Starting your own accounting firm?


We’ve got some important steps for you to keep in mind, and facts that we hope can help you too!

Current state of the accounting industry

Before you begin starting an accounting firm – or rather, any type of venture – it is important to do your research and understand the industry that you’re aiming to get into and the factors that impact it.

According to Bankwest’s Industry Review report on the accounting sector, more than 133,000 Australians are employed in accounting services. Between 2014 and 2015, the accounting services sector was responsible for generating $17 billion in revenue. These numbers reflect just how significant the accounting services plays in the professional services industry.

Many accounting businesses are located in major Australian cities. Bankwest has found the majority of these businesses to be based in New South Wales. While it’s easy to imagine that the majority of the firms in the accounting industry are large, smaller firms are the dominant. The ‘Big Four’ of the accounting industry only account for roughly 30% of the available market share (AFP Business Brokers). The profession can be separated into the ‘Big Four’, 2nd tier, mid-tier, medium sized and small accounting firms. There are many different markets that these firms cater to – meaning that there is plenty space in the market for the smaller firms to enter and compete in (AFP Business Brokers).

The important questions

Before you start an accounting company, ask yourself:

  • Do I have enough experience to help the needs of other businesses and individuals?
  • Do I have one year’s worth of capital to begin and operate for one year?
  • How will I differentiate what my accounting company has to offer from others in the market?

 Entering the market

Develop your Business Plan

Like every business venture, your accounting firm will need a business plan. Your business plan should cover the following areas:

  • Your goals for the business
  • Target market research
  • What services you offer
  • Your chosen business structure
  • Breakdown of costs and capital requirements
  • Marketing your business
  • Pricing strategy
  • Office location and requirements
  • Projected costs to start up, budget and revenue model
  • Insurance

Try it out part-time

If you’re still feeling some hesitancy before taking the plunge to break out on your own, consider picking up some clients part-time and see whether you enjoy working on a full-time basis and starting out on your own.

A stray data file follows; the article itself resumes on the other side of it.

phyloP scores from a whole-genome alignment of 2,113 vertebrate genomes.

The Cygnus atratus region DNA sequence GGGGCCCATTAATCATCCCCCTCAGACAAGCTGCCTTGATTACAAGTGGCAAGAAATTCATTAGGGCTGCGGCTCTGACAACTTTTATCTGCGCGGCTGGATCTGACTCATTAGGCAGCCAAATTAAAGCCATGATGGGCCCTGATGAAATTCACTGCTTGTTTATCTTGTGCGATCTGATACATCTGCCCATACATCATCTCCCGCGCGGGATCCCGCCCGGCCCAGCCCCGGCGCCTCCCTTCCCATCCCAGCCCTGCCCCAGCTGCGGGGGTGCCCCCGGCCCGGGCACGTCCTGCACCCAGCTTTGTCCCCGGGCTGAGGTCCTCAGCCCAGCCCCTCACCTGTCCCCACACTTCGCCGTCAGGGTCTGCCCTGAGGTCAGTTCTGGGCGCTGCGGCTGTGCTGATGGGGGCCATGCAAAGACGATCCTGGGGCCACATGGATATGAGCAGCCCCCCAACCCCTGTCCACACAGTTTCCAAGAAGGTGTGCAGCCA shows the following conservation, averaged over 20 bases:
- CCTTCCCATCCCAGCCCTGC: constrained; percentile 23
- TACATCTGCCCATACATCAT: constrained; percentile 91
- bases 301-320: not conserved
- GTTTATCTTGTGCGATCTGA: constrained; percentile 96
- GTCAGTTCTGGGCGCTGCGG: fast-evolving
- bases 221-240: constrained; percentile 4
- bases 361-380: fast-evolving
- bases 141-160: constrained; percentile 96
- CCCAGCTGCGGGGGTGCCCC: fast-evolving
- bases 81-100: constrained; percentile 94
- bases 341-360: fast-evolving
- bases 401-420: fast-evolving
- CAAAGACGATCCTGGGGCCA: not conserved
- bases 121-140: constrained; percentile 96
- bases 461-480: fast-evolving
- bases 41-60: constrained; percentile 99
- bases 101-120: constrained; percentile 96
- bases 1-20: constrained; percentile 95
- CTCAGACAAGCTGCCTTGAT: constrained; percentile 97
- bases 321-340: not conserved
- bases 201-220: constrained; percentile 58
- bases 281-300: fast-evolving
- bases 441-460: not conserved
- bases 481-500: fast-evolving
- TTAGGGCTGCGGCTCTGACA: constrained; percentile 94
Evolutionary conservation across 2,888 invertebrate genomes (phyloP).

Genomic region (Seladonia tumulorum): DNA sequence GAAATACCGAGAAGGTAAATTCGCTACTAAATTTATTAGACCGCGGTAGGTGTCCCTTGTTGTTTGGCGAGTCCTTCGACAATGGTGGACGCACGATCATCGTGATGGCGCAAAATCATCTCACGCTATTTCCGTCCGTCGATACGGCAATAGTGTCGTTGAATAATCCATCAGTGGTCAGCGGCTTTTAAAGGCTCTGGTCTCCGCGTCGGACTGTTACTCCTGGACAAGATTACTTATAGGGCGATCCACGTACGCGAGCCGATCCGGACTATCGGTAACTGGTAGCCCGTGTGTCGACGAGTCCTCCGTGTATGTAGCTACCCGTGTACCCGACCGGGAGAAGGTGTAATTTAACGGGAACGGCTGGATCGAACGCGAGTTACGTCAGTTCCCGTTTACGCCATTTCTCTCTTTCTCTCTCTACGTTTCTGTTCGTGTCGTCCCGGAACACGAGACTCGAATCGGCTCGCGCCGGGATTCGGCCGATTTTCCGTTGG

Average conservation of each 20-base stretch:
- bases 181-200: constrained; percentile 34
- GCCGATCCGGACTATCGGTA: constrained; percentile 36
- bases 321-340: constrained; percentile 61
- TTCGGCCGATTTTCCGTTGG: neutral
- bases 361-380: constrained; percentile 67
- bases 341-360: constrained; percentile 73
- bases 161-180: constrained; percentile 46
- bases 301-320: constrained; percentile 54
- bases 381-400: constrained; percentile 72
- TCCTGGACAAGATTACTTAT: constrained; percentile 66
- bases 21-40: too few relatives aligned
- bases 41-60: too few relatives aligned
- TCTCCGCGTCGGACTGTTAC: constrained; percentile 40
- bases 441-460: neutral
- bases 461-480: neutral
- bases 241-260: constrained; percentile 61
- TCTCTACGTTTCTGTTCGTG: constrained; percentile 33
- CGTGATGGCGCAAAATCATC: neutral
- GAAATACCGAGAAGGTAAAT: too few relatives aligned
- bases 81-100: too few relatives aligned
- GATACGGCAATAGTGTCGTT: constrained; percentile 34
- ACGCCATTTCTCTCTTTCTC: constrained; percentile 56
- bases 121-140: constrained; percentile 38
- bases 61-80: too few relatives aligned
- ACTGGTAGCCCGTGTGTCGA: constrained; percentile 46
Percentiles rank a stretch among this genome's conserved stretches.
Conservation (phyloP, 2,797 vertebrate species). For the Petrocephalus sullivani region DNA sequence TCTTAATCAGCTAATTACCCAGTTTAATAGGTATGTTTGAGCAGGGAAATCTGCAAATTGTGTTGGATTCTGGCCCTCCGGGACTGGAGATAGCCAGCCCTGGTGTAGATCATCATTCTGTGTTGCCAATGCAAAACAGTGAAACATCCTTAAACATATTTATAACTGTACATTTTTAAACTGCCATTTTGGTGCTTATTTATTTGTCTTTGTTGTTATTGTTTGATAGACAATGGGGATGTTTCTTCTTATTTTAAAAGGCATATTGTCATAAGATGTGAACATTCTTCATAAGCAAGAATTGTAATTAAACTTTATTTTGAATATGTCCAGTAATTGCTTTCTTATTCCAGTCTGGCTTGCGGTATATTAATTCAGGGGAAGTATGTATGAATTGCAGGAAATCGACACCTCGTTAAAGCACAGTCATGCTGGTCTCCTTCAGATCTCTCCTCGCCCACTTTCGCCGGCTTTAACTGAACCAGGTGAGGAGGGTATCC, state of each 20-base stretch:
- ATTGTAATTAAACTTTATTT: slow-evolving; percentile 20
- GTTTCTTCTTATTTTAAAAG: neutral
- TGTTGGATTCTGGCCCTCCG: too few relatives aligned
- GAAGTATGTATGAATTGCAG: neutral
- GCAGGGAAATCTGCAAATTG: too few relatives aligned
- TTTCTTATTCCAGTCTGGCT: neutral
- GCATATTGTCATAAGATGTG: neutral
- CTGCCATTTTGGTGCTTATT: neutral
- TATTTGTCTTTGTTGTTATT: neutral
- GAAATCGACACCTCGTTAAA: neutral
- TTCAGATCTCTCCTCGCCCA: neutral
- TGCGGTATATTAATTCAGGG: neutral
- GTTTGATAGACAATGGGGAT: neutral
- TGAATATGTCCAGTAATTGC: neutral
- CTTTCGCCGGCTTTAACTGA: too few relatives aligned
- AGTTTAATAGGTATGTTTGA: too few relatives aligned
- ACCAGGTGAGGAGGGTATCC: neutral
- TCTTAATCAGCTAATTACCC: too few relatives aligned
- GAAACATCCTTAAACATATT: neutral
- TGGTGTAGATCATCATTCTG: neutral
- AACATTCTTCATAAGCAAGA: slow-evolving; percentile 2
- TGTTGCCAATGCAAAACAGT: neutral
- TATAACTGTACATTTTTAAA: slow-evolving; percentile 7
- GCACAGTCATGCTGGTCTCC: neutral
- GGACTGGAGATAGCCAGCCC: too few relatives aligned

How about it, partner?

Two heads can be better than one. By finding the right partner or joining the right franchise, you can potentially have more service offerings, share costs and may appeal to a larger customer base.

Old issues, fresh start

One of the perks about starting out is that you aren’t beholden to any business legacy issues that may push down profits such as an old fee structure, old equipment and software or client service issues from the past. Make sure that you can market your services and price yourself accordingly. Brush up on the management of your marketing, pricing, selling and practice!

Know your software

Familiarise yourself with online accounting and bookkeeping software that is often used for small businesses, such as MYOB, Xero or QuickBooks. Cloud computing now offers accounting firms Software-as-a-Service (SaaS) solutions, allowing firms to be able to use flexible and extensive software applications that operate with strong data security at fixed rates.

Join industry and professional groups

If you are a member of any industry or professional groups, utilise them for information and support! If you aren’t a member of any of these groups, then sign up. Chartered Accountants in Australia and New Zealand (CAANZ) and CPA Australia are two of the world’s largest accounting bodies with a global membership and offers many core services to its members including education, training, technical support and advocacy.

Know the guidelines and legalities

Starting your business can be stressful but it can be even more stressful when you don’t know the guidelines and legalities around your business operations. There are many resources out there for new businesses to understand the requirements of practicing in Australia. CPA Australia has compiled a list of resources and information for public practices, including links to resources and support that the Australian Government offers as well.

Check out our Certificate IV of Accounting.